Emily Rodda is the author of the hugely successful Deltora Quest series, with over two million copies in print. Winner of the Children's Book Council of Australia's Book of the Year (Younger Readers) Award a record five times, she seems to know instinctively what children want to read. She currently lives in Sydney, Australia.
Mining folktale tropes, veteran Australian author Rodda (the Deltora Quest series) opens her Three Doors trilogy with promising urgency and a twist of historical consciousness. The enclave of Weld, surrounded by a wall with no opening, is under attack from above. Man-eating "skimmers" fly over the city on warm summer nights, swarming wherever there is light or sound. The autocratic government calls for volunteers to find and destroy the source of the scourge, revealing that there is, after all, a way out of the city. Sixteen-year-old Rye's older brothers, Dirk and Sholto, volunteer and vanish, presumed dead. After a foolish error by Rye impoverishes the family, he sneaks away to volunteer, facing the choice of the three magical doors and the challenges beyond. Are Rye's brothers really dead? Can the skimmers be stopped? And would anyone really want the promised reward: the Warden of Weld's spoiled daughter? Rodda avoids two-dimensional stereotypes entirely: while the brothers' roles are traditional, each is appealingly human. Rye goes questing, not because he has a high destiny, but because he loves and misses his family. Ages 8-12. (Oct.) (c) Copyright PWxyz, LLC. All rights reserved.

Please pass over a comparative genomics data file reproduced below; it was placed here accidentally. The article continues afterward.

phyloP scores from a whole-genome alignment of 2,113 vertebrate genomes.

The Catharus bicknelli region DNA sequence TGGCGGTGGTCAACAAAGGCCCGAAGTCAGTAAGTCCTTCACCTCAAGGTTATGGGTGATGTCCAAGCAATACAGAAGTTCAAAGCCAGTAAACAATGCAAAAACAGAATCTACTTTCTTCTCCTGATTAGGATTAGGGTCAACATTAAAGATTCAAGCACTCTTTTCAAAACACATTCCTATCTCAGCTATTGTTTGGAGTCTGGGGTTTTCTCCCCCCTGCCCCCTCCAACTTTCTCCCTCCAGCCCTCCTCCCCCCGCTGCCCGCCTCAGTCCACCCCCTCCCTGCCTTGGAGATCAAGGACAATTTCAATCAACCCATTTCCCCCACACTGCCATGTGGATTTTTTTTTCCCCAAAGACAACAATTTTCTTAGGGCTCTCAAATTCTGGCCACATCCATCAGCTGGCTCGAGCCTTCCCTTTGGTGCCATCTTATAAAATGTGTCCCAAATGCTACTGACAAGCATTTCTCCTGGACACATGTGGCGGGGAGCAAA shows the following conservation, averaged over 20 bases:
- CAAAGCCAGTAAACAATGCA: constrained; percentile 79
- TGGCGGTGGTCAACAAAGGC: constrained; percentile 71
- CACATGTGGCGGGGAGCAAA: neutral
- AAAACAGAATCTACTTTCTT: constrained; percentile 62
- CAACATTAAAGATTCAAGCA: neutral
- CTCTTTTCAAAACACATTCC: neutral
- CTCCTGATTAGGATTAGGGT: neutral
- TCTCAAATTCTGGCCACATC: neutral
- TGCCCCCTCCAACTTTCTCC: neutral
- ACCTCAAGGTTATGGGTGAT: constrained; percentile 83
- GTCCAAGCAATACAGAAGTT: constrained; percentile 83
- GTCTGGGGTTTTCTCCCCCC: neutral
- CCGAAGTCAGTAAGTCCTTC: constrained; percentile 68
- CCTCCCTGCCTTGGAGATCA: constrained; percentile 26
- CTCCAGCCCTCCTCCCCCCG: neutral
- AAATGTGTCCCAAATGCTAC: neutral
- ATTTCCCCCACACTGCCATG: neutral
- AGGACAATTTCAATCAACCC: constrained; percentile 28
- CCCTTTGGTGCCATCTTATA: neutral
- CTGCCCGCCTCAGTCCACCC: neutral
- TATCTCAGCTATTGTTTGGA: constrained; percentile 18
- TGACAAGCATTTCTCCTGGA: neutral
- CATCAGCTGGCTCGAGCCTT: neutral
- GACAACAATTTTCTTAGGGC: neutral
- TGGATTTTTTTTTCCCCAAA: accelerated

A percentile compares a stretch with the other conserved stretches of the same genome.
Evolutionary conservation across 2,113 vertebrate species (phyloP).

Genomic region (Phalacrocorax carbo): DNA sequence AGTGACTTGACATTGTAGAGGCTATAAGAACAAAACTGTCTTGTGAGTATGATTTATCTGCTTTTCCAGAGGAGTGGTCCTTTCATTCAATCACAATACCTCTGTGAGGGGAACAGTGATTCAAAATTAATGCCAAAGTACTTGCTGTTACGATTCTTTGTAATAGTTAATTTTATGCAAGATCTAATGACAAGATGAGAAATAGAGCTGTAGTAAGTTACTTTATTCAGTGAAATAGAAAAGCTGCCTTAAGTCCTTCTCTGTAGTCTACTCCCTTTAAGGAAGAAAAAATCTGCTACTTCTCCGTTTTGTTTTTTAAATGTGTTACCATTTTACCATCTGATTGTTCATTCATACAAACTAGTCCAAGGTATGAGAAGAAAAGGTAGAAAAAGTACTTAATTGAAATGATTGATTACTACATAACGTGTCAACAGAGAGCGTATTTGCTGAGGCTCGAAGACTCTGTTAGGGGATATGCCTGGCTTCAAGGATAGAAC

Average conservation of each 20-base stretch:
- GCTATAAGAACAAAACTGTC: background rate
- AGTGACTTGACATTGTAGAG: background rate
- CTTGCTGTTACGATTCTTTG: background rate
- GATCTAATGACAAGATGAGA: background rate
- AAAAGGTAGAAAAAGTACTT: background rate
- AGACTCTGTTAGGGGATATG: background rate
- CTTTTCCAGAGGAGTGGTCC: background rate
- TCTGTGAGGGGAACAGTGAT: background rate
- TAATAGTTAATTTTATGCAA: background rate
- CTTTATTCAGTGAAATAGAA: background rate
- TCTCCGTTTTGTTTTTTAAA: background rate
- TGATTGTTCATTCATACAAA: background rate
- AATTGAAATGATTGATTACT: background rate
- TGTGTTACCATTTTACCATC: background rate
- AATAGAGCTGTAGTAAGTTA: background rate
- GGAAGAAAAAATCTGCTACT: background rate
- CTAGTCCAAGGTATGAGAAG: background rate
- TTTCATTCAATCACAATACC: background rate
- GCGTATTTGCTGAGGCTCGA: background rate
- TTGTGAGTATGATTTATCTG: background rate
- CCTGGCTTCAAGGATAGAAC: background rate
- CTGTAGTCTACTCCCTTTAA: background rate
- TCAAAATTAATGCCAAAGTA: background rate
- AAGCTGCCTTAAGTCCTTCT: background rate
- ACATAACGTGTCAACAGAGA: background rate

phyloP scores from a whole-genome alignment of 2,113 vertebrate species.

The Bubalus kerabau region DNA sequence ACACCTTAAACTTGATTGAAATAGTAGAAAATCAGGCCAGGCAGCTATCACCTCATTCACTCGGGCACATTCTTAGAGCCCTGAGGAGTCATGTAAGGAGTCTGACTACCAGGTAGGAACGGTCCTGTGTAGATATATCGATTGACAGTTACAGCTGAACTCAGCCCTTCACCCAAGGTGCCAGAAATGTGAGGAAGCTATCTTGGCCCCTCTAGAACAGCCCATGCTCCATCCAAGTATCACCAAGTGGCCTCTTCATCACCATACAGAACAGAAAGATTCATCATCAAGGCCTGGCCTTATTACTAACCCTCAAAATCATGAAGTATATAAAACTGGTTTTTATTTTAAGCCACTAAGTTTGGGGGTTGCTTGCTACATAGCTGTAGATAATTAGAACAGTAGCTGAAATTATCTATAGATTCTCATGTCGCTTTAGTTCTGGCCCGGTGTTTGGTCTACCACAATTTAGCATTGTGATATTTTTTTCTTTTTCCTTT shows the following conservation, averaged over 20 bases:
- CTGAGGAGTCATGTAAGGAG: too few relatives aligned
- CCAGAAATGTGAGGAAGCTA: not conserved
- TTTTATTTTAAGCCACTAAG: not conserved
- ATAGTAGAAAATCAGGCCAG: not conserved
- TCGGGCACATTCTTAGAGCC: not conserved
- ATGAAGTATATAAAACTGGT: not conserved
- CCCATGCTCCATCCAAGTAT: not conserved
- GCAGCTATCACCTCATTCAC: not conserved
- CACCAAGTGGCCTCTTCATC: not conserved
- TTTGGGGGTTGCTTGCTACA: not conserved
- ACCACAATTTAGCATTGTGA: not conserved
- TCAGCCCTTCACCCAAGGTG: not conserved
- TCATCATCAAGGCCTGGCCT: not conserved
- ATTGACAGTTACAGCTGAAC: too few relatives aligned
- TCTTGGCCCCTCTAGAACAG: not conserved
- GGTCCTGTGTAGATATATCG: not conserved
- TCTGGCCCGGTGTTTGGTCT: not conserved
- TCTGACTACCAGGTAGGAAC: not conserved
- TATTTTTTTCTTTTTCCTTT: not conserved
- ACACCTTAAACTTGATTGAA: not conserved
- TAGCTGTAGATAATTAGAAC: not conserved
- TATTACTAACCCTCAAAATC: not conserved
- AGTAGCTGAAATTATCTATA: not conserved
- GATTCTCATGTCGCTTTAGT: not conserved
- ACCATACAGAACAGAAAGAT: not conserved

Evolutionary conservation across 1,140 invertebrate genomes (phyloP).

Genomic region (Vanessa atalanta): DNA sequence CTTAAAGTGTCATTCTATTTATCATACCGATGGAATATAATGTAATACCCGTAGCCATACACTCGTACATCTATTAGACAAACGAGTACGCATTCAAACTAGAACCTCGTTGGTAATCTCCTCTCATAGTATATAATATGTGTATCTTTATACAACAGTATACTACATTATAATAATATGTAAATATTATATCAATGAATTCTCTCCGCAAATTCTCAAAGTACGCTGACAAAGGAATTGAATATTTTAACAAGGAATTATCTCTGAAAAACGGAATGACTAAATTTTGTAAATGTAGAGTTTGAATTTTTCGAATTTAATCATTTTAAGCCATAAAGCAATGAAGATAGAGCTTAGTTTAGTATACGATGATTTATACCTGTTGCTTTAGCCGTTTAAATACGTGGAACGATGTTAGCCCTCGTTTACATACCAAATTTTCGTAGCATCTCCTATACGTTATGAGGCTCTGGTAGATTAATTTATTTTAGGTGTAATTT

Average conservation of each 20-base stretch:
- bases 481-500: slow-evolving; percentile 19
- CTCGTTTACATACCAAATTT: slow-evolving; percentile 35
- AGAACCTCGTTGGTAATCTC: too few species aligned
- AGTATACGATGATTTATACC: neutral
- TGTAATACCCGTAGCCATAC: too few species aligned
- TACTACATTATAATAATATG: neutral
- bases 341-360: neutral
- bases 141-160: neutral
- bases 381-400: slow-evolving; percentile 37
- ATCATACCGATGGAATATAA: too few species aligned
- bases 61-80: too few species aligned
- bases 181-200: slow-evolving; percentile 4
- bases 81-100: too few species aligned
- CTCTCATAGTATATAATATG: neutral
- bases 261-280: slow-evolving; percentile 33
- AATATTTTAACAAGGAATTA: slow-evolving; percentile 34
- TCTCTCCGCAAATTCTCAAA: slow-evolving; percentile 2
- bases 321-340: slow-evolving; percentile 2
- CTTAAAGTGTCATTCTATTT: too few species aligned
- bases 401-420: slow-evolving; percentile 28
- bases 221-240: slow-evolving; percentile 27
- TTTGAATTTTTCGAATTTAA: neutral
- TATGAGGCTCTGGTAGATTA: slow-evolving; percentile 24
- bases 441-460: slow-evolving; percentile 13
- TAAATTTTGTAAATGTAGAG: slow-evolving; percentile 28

Gr 4-6-Like the protagonist in Rodda's Rowan of Rin (Greenwillow, 2001), Rye is young, naive, and voted least likely to save the walled city of Weld from anything, especially flying, destructive monsters. But when his two older brothers fail to return after volunteering to hunt these ravenous beasts, Rye lies about his age and heads off to find them. A Keep Orphan named Sonia convinces him to take her along, and together they step through the golden door and are magically whisked off to the Fell Zone, where they have to contend with dragons, blood hogs, sea serpents, and the evil and ancient Wizard Olt, who requires human sacrifices to stay alive. The mysterious Fellans inform Rye that he is a long-awaited hero and give him nine magical objects to help him find his oldest brother Dirk, stop Olt, and rescue the sacrifices. But wait, there's more-this is only the first book in a trilogy. Rye starts out quiet and introspective, but ultimately shows himself to be brave and resourceful, if unconvinced of his heroic destiny. There's a bit of mystery surrounding Sonia, who has some brave, resourceful moments of her own. The rest of the supporting cast is somewhat flat, with a few exceptions. Rodda's world-building is, as always, excellent, though her use of Fantasy Speech (no contractions) is distracting. There is some violence, but despite that and the fact that Rye and Sonia are teens, this curiously old-fashioned fantasy would work best with upper-elementary-aged readers.-Mara Alpert, Los Angeles Public Library (c) Copyright 2012. Library Journals LLC, a wholly owned subsidiary of Media Source, Inc. No redistribution permitted.